* The declaration that candidates and the party and businesses make on electoral expenses must be pasted up in Village Halls, Community Centre and Municipal halls, as well as in local Post Offices in the Constituency concerned, as well as on the internet, so that there can be general social control on expenses.
* The Electoral Supervisory Commission must be granted the power to put Supreme Court cases when necessary after serious complaints. This kind of Writ should be instituted in order to annul someone’s election if there has been any bribery, fraud or proof of over-expenditure.
*Private companies should be forbidden to finance political parties in money or in kind, and the Registrar of Companies should check for this.

We note that there have even been proposals that the State finance political parties, in the interests, supposedly of more egalitarian elections. LALIT does not agree at all, so long as we live in a class society. It will merely be a way to bureaucratize parties, on the one hand, and give dangerous powers to the incumbent Regime.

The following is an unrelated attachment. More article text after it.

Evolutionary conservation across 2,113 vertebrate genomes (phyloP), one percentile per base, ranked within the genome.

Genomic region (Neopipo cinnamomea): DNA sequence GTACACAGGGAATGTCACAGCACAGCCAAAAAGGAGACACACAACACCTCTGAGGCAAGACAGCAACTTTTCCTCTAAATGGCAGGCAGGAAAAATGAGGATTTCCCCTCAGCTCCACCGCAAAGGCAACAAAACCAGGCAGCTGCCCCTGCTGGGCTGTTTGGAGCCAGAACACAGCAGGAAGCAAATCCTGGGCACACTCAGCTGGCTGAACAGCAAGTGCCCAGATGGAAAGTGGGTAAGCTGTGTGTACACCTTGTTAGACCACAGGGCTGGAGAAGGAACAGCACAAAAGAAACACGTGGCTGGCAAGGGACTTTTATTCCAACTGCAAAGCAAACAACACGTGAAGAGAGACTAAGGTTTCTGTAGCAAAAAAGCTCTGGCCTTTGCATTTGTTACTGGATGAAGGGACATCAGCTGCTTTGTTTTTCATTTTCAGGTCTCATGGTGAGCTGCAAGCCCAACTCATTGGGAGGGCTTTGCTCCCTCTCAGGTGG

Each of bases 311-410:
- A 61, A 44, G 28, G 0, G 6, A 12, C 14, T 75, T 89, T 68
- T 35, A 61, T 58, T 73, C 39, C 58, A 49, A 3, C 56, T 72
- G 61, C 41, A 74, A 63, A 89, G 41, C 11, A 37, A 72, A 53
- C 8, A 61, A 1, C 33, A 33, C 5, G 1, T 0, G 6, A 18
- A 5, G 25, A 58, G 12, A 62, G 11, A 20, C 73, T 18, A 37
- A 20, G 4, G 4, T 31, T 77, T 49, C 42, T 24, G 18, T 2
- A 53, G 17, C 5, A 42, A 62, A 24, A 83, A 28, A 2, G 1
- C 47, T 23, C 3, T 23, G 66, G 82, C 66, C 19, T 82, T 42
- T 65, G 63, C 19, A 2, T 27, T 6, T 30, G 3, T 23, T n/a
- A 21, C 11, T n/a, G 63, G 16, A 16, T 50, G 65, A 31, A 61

It is better for the State to open up to all parties the following:

* Free electoral registers, paper and CD.
* Cover postage up to a certain amount.
* Free Government halls for meetings.
* Remove Court fees for swearing electoral expenses.
* Give free time for all parties on MBC TV to announce their events.
* Extend political programs on MBC to private Radio and TV (when there is private TV).
* Ensure that there are billboards available in all areas.